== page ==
It’s hard to take yourself too seriously when you warm up to these dudes.

Just as I’m really getting into it, letting my hair down and doing some air kicks- Chris- the co director and the wizard behind the curtain of this production, tells me to come in. I’m a little embarrassed- normally I use headphones- but since I was alone I was playing it full blast. I shake it off and walk in with confidence.

Entering the room I meet another director- one who’s very friendly- the good cop to Chris’ aloof persona. I introduce myself and get going performing the famous “All The World’s A Stage” monologue by Jacque from As You Like It. This along with my go to contemporary monologue (there is no record of it as it’s from a play I did in my university days)- make me feel pretty confident, I shake hands and leave.

An hour later- I get an email “CAN YOU COME BACK TOMORROW”

Um? Hell yes?

r2d2 beeps happily

The day flutters by quickly and there I am again with Chris and his codirector- they greet me and say “Are you ready to perform your Macbeth piece?”

“…Huh?”

Turns out they hadn’t sent me the email with the piece they wanted me to learn for the audition that night- meaning I was already handicapped. They said it was fine, I could just do Jacques’ monologue again.

lenny focus

Terror enters me. “It’s FINE? I don’t want FINE. I want GREAT! BRILLIANT! AMAZING! GODDAMNIT!” This flashes through my head in a split second, but I smile bravely and try not to let uncertainty enter my bloodstream- to be uncertain is death.

I take a deep breath, put my Jacques skin back on and this time I hold nothing back. I am sultry, I am slinky, I am sad at the state of the world- so sad I have to laugh. I see a stage in my peripheral vision and I RUN for it at full pelt- it’s at least 20 metres away, every second of silence gnaws at me, but uncertainty is not on the menu tonight.

Impressed, the codirector asks me to deliver the same monologue, as an older professor, tranquil. Still. Well, anyone who knows me knows who I wanted to emulate in that moment.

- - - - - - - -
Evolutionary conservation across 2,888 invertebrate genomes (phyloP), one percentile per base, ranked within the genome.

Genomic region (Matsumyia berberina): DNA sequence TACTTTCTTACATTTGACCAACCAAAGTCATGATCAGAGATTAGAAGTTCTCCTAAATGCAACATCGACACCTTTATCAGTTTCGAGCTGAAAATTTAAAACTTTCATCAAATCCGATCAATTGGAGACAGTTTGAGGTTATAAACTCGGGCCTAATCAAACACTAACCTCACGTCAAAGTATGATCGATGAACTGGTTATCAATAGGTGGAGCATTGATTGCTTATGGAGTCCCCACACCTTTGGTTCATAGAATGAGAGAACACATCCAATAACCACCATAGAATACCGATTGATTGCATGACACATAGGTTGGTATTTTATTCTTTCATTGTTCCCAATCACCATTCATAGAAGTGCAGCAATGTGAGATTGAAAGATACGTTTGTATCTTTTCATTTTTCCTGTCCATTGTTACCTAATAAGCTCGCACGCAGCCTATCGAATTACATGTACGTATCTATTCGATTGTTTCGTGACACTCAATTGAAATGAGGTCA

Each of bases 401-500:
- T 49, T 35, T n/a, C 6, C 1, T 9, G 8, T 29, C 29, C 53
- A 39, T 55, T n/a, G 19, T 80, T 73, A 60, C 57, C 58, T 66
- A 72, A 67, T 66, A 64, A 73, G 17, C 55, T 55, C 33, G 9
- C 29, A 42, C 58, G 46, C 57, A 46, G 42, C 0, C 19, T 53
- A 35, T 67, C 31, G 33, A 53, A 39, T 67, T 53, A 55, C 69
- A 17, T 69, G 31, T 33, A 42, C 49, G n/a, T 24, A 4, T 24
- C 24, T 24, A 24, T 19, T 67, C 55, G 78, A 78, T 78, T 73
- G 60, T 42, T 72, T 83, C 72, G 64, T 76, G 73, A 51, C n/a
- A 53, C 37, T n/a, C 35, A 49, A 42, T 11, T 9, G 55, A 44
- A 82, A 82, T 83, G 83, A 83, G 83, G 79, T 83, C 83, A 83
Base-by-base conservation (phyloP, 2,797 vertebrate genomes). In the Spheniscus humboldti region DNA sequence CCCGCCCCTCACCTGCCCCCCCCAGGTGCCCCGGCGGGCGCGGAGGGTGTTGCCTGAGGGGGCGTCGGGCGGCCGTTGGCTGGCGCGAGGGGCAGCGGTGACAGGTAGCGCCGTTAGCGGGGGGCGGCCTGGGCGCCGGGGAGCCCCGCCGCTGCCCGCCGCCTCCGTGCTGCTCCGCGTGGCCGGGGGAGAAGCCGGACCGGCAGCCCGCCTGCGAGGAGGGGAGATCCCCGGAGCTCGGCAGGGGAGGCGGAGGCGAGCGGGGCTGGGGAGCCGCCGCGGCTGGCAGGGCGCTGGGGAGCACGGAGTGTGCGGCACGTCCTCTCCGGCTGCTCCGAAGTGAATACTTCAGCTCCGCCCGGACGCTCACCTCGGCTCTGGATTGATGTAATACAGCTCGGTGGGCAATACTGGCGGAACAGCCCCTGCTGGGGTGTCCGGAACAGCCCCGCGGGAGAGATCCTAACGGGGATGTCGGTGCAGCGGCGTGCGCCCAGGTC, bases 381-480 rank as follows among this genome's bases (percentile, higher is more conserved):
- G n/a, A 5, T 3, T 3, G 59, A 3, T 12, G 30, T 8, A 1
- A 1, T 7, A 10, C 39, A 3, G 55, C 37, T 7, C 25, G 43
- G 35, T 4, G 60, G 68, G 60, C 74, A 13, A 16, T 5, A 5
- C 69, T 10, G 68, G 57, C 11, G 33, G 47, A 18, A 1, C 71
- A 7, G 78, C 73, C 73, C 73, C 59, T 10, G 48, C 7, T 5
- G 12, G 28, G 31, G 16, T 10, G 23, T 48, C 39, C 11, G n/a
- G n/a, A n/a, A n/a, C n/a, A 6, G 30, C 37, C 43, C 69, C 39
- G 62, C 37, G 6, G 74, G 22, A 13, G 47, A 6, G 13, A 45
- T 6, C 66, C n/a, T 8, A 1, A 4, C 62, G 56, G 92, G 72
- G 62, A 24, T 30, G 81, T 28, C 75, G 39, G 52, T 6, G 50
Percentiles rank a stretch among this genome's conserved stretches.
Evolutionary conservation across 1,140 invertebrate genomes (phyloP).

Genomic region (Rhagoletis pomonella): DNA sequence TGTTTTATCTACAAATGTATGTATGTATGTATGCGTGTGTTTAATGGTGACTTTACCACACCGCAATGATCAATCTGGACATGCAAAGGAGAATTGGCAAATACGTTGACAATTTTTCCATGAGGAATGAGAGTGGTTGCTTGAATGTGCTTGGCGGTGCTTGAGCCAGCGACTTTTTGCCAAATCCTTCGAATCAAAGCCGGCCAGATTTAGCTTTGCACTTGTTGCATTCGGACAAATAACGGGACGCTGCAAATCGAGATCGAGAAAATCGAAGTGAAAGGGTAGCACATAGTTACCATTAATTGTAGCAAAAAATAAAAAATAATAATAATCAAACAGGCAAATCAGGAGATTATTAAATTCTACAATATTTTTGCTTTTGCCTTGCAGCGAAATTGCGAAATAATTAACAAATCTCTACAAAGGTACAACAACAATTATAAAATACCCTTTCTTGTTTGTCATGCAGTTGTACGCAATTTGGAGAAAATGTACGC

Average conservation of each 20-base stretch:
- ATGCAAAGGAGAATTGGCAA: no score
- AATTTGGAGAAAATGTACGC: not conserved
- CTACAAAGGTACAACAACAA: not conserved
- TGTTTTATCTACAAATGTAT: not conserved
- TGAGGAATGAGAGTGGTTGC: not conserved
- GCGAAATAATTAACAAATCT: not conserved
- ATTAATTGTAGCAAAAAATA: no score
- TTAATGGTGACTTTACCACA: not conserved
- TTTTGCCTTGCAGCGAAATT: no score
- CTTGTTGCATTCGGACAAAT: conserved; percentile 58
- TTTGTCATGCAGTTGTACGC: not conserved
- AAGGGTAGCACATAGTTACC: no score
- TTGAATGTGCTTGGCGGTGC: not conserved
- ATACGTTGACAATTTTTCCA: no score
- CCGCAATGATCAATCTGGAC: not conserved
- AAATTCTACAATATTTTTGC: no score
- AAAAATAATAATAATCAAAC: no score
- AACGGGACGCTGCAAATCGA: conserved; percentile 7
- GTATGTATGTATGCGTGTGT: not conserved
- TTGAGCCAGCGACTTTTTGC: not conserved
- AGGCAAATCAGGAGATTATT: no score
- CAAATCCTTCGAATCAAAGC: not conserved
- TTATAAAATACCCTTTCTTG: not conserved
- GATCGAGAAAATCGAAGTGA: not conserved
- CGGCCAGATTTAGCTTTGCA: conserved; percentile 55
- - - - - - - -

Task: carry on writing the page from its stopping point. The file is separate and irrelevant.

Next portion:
So I channel my inner Jean Luc/Patrick Stewart and I imagine myself behind a podium, restricting my movement and act like I’m teaching at a lecture hall, my voice as deep as I can achieve. I click my fingers at an imaginary chatterer- pay attention! I say with my eyes as I continue irritably with my lecture- and I laugh as an old man with experience as I talk about the lover, sighing like a furnace, my students comfort be damned.

I think that’s what did it. They smile. The codirector asks me- “Where did you study?” and I have to be honest- Griffith University in QLD- and he responds with “I can normally tell instantly what school people come from- WAAPA, NIDA, VCA, but your style is so unique.” I grin, I thank him. I shake hands- I walk out.

I wasn’t certain of course. You should never be 100% certain in these things, always looking forward in case it doesn’t work out. Plus, it saves you from utter heartbreak. Every time I ignore that rule, it reminds me hard why I should always follow it.

But it seems this one was meant to be. I got an email- many moons ago now- confirming my involvement in two plays for the month of April 2017- Mercutio in Romeo and Juliet and character unconfirmed (GO BENEDICK!) in Much Ado About Nothing. I didn’t want to make a fuss about this until I signed the contract, but now I have.

I will be touring for a month, fully paid, all expenses paid through the tour- and I couldn’t be more excited. I can now consider myself a professional even more than I did before. I am so grateful, and thank you to everyone for your support while I’ve been biting my knuckles trying not to tell everyone. Thank you.

Now I’m off to play some Witcher 3! TEAM TRISS!

-Jack

TL;DR: I auditioned for a Shakespeare show and I got it, I’m touring China in April for a month and it’s paid and its awesome. YEEHA!